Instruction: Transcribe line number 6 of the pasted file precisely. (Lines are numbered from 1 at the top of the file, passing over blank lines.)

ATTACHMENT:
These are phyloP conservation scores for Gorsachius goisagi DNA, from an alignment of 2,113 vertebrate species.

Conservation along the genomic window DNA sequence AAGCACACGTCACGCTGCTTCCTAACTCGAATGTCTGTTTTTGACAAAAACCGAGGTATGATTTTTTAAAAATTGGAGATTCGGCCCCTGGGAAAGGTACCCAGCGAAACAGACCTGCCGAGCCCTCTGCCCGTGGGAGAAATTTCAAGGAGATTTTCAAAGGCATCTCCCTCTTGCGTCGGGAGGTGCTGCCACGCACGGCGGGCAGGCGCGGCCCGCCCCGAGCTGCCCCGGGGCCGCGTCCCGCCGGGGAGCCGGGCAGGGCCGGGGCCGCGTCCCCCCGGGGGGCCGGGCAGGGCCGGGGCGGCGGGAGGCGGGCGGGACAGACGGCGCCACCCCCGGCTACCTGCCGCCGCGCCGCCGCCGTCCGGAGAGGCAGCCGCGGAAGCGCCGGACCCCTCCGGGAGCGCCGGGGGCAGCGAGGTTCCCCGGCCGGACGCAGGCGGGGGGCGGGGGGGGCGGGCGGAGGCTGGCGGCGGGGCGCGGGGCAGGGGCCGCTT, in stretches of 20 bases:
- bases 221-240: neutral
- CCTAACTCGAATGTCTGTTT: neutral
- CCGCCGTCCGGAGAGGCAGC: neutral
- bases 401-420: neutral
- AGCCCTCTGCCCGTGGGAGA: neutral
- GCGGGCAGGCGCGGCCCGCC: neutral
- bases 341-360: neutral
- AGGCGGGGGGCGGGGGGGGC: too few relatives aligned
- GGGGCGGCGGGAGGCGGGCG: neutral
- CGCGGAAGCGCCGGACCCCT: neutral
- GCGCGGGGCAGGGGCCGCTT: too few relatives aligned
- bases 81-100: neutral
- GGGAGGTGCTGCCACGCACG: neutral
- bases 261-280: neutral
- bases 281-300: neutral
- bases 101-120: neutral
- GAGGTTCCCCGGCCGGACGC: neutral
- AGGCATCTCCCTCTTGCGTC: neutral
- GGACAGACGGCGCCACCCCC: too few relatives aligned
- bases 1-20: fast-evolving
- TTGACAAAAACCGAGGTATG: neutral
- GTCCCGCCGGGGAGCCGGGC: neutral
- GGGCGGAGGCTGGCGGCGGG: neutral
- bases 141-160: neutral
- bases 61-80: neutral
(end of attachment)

- bases 401-420: neutral